Stress and type 2 diabetes

Stress is known to be linked to physiological health issues, and a study has recently shed light on the way it can affect type 2 diabetes.

140 men and women with type 2 diabetes were tested for biological markers that indicated their stress levels. They then underwent two mental stress tests, and gave both a blood and saliva samples.

Over a period of time, the participants also collected saliva tests from home, to get a reading over time.

The study was also carried out with 280 non-diabetic individuals as a control group.

The blood and saliva tests were taken in order to measure for the stress hormone known as cortisol. When the data collected was analysed, it was found that those with type 2 diabetes had higher levels of cortisol and of a molecule called interleukin-6, which has links with inflammation.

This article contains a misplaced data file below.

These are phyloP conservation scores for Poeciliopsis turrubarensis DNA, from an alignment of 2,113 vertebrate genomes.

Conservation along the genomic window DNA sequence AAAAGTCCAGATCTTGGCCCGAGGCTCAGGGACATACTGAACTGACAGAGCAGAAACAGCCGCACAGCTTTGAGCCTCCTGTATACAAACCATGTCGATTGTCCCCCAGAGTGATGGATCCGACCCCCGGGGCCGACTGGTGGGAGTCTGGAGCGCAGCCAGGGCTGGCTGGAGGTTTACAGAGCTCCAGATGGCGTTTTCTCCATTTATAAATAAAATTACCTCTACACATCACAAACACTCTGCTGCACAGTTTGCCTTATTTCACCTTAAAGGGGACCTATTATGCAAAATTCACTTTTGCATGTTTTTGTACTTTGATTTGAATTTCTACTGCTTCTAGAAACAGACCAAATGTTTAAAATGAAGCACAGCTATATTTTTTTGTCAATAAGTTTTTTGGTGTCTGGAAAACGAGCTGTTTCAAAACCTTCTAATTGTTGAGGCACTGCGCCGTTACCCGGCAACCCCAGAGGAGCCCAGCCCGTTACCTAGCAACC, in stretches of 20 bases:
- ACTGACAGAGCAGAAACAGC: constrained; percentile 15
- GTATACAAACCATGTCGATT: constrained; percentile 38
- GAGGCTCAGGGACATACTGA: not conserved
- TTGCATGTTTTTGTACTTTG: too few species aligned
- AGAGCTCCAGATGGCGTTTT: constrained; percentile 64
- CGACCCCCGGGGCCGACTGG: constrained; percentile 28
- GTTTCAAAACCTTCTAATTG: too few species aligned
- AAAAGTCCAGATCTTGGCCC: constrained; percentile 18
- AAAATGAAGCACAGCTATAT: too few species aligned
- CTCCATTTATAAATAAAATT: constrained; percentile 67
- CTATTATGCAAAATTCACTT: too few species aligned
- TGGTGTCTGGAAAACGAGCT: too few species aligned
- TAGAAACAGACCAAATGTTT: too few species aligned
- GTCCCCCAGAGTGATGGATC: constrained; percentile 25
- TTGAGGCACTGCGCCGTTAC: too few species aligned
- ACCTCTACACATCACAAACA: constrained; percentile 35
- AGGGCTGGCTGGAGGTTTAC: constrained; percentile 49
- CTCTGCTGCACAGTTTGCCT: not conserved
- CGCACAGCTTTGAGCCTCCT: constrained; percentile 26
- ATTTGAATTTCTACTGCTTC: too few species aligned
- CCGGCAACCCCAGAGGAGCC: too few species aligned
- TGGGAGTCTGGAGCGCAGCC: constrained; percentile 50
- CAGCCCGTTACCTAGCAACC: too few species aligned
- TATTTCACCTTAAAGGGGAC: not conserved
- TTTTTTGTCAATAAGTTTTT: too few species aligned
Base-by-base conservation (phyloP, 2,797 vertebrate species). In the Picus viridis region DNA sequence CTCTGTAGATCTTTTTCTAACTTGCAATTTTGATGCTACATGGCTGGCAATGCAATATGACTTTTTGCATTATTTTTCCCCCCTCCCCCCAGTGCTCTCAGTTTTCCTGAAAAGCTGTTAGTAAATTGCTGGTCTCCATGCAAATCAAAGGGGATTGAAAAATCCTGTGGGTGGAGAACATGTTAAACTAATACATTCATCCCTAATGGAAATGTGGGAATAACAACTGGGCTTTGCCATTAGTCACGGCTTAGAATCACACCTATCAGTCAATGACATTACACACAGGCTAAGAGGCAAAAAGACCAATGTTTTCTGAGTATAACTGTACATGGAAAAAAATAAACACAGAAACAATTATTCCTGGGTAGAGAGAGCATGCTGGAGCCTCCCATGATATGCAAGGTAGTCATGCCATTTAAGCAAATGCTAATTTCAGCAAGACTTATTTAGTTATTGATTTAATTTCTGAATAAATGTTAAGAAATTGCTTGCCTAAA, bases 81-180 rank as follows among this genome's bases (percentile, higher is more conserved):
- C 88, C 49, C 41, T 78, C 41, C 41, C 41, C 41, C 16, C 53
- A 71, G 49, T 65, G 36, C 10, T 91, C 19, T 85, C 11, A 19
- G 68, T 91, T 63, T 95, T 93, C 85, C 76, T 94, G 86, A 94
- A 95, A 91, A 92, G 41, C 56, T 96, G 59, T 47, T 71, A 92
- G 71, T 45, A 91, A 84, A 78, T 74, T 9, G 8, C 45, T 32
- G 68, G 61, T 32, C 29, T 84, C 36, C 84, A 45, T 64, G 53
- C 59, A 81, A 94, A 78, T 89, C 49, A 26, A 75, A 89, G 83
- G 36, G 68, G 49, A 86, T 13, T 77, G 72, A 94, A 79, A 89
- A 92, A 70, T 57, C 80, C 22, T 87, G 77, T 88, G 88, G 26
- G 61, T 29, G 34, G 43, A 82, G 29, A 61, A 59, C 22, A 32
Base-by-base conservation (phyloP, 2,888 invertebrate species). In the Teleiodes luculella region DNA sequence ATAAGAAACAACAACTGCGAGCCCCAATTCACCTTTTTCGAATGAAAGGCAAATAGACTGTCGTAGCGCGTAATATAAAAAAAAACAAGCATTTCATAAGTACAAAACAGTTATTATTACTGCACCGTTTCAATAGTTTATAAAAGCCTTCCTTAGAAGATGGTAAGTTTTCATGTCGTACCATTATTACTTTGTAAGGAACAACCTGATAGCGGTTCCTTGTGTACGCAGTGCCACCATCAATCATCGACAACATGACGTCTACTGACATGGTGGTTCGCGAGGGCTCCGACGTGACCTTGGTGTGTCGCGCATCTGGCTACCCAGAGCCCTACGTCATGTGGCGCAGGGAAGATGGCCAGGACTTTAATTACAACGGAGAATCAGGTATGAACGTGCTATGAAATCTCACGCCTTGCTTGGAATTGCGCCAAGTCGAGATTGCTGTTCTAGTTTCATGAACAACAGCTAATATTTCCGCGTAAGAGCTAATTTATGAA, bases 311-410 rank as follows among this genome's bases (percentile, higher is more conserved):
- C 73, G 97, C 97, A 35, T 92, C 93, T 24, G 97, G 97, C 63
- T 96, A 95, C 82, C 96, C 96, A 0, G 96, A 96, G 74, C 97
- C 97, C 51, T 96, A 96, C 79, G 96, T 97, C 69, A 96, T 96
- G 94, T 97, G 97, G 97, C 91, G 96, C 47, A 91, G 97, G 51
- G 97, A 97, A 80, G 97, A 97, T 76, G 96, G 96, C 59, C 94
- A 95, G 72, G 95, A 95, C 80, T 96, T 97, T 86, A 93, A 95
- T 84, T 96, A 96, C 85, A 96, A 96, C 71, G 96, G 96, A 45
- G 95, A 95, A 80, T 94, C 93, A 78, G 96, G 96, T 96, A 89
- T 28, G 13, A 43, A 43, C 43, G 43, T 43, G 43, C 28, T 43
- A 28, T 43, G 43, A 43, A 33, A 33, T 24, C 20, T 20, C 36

Those with type 2 diabetes also performed less well on the stress tests, with heightened blood pressure and heart rates.

Unfortunately, the study does not point to any causation. Does the type 2 diabetes cause people to be less able to deal with stress? Or does being unable to deal with stress make people more at risk of type 2 diabetes?

Stress management techniques could potentially help to prevent people from developing type 2 diabetes, or help those with the condition to manage it better.

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